Kendra Leon Barrionuevo

(CN) — To see if electric vehicles actually lower carbon emissions — especially in a region like California's Bay Area, with its particular dedication to environmentally-conscious traveling — a University of California, Berkeley team needed to work on the gaps in current research.

About 70% of global carbon dioxide emissions come from cities, but few urban areas have specific, localized data about where exactly those emissions come from, according to researchers in a study published Thursday in Environmental Science and Technology.

Dissatisfied with the lack of data, UC Berkeley professor of chemistry Ronald Cohen set up a network of sensors throughout the Bay Area in 2012. Cohen, graduate student Naomi Asimow and their team eventually set up over 80 stations that stretched from Sonoma County through Vallejo and down to San Leandro, according to the study.

Through this work, the researchers' 57 sensors recorded a steady decrease in CO2 emissions between 2018 and 2022, which the they said translated to a 2.6% yearly decrease in vehicle emission rates.

Researchers usually estimate CO2 emissions from known sources of carbon, but Asimow and Cohen said that this method does not predict small but significant downward trends in CO2 emissions.

To address that deficiency, the sensors in their Berkeley Environmental Air Quality and CO2 Network, or “BECO2N,” measure five critical air pollutants — carbon monoxide, nitrous oxides, ozone and particulates. Then, the team’s estimates combined direct CO2 measurements with meteorological data to calculate ground-level emissions to pick up the modest downturn in CO2 levels.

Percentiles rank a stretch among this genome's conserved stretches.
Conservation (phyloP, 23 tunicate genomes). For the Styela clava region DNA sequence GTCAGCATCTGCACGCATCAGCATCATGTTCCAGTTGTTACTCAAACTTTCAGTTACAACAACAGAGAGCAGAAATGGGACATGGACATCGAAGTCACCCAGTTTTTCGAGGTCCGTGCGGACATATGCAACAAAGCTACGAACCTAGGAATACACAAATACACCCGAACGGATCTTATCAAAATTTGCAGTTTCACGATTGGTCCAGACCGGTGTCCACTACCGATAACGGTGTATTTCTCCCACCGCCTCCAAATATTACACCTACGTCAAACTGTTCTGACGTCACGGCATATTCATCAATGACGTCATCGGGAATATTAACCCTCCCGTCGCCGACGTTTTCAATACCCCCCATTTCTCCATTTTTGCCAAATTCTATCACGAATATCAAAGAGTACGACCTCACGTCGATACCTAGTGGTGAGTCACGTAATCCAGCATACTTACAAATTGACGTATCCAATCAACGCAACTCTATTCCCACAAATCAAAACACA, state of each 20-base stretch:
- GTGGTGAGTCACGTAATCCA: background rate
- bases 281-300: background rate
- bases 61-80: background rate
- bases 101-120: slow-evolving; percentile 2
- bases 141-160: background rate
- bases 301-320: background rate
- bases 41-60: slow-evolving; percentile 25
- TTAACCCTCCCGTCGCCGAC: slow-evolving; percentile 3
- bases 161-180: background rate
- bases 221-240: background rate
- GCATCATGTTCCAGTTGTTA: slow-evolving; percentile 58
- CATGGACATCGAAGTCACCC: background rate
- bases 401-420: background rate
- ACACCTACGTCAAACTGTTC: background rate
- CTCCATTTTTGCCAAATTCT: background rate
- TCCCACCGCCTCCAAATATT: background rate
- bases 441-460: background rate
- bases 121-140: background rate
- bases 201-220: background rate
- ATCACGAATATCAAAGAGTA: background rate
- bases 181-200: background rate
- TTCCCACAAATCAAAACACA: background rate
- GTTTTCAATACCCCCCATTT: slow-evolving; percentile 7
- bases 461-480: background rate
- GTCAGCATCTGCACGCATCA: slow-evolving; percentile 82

Cohen and Asimow also analyzed California's data for the very high electric vehicle adoption in the Bay Area to find the link between carbon emissions and electric vehicles.

“We used a combination of observations of CO2 and the weather to determine how total emissions have changed over time,” said Cohen via email. “We then interpreted that total as the sum of transportation, industrial and home/commercial natural gas use — mostly cooking, heating and hot water.”

This progress helps California in reaching its net zero emissions goal, but the team thinks that the state could do better.

“The state of California has set this goal for net zero emissions by 2045, and the goal is for 85% of the reduction to come from actual reduction of emissions, as opposed to direct removal of CO2 from the atmosphere,” said Asimow. “What we report is around half as fast as we need to go to get to net zero emissions by 2045.”

According to Cohen, the state would need to decrease CO2 emissions by 3.7% per year instead of the current 1.8% per year, and then California would need to sustain that rate for 20 more years.

Fueled by the team's findings, Cohen is intent on spreading their sensor system beyond the Bay Area, noting that pilot programs in Los Angeles, California, Providence, Rhode Island and Glasgow, Scotland are now underway.

Cohen pointed out that the sensors cost less than $10,000 each, whereas the Environmental Protection Agency operates pollution monitoring stations that cost 20 times as much. And while they are not available yet, Cohen hopes that future satellites could monitor CO2 levels across wide areas and with more granularity based on the team's current work.

“We show that you can make observations and measure changes due to policies of all kinds in a cost-effective and relatively rapid way,” said Cohen. “The network involves about half a million dollars' worth of equipment — a one-time investment — and a person per year thinking about it. One of our goals is to demonstrate, both on the CO2 and the air quality side of what we do, that this is cost-effective and translatable and easily accessible to the public in a way that nothing else is.”